Tag Archives: Wahabi

Taliban and Sipah-e-Sahaba’s attack on Eid Milad-un-Nabi rallies


Rescuers stand near a child injured by a firing, at a local hospital in Dera Ismail, Pakistan on Saturday, Feb. 27, 2010. According to police official unidentified gunmen opened fire on a procession celebrate anniversary of the birth of Islam’s Prophet Muhammad.(AP photo/Ishtiaq Mehsud)

Abdul Nishapuri writes on the let’sbuildup Pakistan blog

The 12 Rabi-ul-Awwal is celebrated by Muslims in Pakistan as the birthday of the Prophet Muhammad (peace by upon him and his progeny). In particular, Sunni Barelvi Muslims organize large public meetings and rallies on that day in the memory of the Prophet.

It is however a known fact that certain Muslim sects (e.g. Wahhabi and Deobandi) term such ceremonies of the Eid Mila-un-Nabi as shirk (polytheism) and biddat (innovation in religion). Continue reading

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Filed under Al Qaeda, Religion, Taliban, Terrorism, violence, War On Terror

The scholar, the sufi, and the fanatic

[This was originally published in DAWN’s blog section and then subsequently also included in the much recommended critical PPP/Let us Build Pakistan site. The link for the latter is http://criticalppp.org/lubp/archives/4072 and for the former is http://blog.dawn.com/2009/12/31/the-scholar-the-sufi-and-the-fanatic/.  The critical PPP site is quite refreshing and has taken on both the naysayers as well as been critical of its own party. Even their news reports are more reliable at times than the mainstream media. In reposting the article, critical PPP has accreditted DAWN. – Ali Abbas]

By Nadeem F. Paracha            Dawn 31st Dec, 2009

Roughly speaking, the political and social aspects of Islam in Pakistan can be seen as existing in and emerging from three distinct sets and clusters of thought. These clusters represent the three variations of political and social Islam that have evolved in this country: modern, popular and conservative. Continue reading

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Filed under Democracy, India, Islam, Islamism, movements, Pakistan, Partition, Politics, Religion, south asia, state, Sufism

Terror’s Training Ground

By Ayesha Siddiqa

A few years ago, I met some young boys from my village near Bahawalpur who were preparing to go on jihad. They smirked politely when I asked them to close their eyes and imagine their future. “We can tell you without closing our eyes that we don’t see anything.”

It was not entirely surprising. South Punjab is a region mired in poverty and underdevelopment. There are few job prospects for the youth. Continue reading

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Filed under Pakistan, Punjabi, Religion, Taliban, Terrorism

Pakistani Taliban expand influence beyond Swat

This article from the Christian Science Monitor underscores just how severe the problem really is.   Those who still think “Islamabad Door Ast” must now wake up and smell the Taliban Coffee. -PTH

By Huma Yusuf

In the same week that the Pakistani Taliban secured their demand for Islamic law in the Swat Valley, they moved into a neighboring district and won the right to preach in mosques there. This success in Buner came with little fighting – unlike in Swat, where they’d battled government forces on and off since 2007. Continue reading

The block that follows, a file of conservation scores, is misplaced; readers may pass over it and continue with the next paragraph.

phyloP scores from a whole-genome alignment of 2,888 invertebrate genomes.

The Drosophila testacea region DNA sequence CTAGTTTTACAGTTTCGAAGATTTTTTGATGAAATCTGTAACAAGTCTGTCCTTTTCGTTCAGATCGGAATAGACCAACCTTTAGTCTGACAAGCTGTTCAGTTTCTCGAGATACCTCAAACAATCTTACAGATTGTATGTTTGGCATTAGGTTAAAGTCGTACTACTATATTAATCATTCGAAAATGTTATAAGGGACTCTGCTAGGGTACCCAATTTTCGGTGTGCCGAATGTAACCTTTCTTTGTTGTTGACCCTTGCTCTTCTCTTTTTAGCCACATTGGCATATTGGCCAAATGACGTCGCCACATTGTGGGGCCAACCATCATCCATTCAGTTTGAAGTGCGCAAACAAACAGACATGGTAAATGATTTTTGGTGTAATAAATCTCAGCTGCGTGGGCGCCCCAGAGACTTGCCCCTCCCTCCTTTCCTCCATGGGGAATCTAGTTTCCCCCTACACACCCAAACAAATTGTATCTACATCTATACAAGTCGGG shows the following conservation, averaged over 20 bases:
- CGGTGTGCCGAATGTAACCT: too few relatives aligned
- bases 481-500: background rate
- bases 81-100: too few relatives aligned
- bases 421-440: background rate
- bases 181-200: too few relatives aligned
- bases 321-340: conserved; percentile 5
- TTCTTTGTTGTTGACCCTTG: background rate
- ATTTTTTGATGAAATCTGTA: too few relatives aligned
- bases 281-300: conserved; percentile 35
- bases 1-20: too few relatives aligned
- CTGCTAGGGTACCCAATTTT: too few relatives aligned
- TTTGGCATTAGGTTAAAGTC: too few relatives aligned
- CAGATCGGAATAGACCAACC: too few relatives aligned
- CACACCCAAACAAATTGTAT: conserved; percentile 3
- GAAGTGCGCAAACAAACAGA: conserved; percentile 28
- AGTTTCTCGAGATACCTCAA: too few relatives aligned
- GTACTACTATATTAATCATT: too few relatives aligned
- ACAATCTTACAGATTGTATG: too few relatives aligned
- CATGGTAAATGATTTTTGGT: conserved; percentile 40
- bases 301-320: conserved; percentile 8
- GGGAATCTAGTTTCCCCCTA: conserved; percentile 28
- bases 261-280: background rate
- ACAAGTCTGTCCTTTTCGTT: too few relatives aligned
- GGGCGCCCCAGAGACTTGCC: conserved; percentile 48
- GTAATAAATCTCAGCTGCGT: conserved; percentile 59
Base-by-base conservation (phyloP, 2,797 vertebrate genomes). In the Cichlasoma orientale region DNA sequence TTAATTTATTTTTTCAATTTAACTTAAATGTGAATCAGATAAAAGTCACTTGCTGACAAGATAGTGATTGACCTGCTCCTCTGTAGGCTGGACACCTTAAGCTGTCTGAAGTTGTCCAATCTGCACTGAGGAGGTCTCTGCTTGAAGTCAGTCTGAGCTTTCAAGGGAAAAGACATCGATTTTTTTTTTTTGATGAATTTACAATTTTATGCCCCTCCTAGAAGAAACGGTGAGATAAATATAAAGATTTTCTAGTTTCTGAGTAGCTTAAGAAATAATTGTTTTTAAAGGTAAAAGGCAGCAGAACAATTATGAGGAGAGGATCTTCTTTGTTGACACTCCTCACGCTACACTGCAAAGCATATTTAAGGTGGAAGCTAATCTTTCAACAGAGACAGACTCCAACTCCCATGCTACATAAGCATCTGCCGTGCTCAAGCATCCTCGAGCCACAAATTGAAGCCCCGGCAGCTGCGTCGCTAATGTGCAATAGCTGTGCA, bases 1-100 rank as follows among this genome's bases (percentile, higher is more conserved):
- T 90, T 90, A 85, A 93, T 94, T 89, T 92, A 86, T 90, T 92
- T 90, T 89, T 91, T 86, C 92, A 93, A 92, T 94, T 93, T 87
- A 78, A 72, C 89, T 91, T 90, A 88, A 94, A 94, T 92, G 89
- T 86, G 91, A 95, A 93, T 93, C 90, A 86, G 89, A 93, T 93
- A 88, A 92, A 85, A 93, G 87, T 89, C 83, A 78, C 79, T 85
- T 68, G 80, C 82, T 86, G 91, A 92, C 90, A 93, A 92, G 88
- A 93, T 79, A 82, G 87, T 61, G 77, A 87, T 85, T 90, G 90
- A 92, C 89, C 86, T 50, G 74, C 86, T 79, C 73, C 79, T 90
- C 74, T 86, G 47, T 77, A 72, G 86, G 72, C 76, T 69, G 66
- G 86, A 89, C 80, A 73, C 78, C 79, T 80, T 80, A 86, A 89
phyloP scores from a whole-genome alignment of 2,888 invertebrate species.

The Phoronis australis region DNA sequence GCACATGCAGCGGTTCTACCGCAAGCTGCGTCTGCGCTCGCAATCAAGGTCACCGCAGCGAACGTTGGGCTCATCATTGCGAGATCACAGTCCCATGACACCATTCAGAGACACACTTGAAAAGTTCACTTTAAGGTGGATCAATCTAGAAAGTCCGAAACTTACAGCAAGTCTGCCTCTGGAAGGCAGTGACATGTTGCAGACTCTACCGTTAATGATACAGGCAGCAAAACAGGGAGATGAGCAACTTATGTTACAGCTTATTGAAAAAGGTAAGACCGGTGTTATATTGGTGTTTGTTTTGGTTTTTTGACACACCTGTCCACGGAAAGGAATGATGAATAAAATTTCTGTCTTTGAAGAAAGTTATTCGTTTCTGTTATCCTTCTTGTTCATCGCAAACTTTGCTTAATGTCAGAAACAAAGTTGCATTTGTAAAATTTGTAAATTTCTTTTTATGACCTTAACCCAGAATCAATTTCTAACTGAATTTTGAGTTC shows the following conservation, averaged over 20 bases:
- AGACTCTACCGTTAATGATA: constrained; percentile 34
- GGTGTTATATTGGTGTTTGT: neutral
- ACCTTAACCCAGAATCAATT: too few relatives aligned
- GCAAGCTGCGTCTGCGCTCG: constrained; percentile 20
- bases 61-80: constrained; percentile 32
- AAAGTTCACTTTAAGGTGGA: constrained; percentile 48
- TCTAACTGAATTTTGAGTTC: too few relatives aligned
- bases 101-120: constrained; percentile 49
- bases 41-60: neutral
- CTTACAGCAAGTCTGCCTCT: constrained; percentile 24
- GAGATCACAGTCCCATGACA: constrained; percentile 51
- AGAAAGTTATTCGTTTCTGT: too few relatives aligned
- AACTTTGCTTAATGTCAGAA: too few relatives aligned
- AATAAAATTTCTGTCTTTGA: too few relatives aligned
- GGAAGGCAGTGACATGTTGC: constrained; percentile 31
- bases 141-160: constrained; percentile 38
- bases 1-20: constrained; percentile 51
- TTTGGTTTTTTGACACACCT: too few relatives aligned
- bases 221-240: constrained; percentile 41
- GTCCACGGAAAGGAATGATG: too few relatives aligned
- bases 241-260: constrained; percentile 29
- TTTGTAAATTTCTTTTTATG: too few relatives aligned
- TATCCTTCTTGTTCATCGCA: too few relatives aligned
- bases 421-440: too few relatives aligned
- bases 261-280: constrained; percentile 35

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Filed under Pakistan

The Wahhabisation of Pakistan

* Manan Ahmed published in the guardian.co.uk,
* Friday June 27, 2008

The migration of thousands of Pakistani men to Gulf states since the 1970s has had a huge impact on the character of the country

“Pakistan is in a leaderless drift four months after elections”, concluded Carlotta Gall in the New York Times on June 24. Just two days later, comes news that “Baitullah Mehsud, the head of the Pakistani Taliban” has killed 22 members of an intermediary peace committee between the State of Pakistan and Mehsud. I guess there are some leaders in Pakistan, after all. Pakistan’s “Talibanisation” in the northwestern rural regions and the stalled lawyer’s movement in the major cities appear, at first glance, to reflect a deep chasm within Pakistani society. This division, if one should call it anything, is routinely understood as a manifestation of moderate v extreme Islam. But that raises the question of why it manifests itself along rural/urban, and class lines.

Extremist ideology, as we have learned in the last 8 years, is just as prone to attract highly-educated members of the professional class as unemployed, frustrated youth. We have to delve deeper into Pakistan’s recent past if we are to understand the crisis it faces at the present. Sub-continental history is dotted with intermittent mass movement of people – usually triggered by famine, war or worse – replete with attendant tales of distress and misery. In my reckoning, the early 1970s saw the another key migration that has so far received little analysis. It involved vast numbers of men from the rural and semi-urban parts of Pakistan moving to the emerging oil-based oligarchies in the Gulf. Continue reading

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Filed under Islam, Islamism, Pakistan, Religion, Terrorism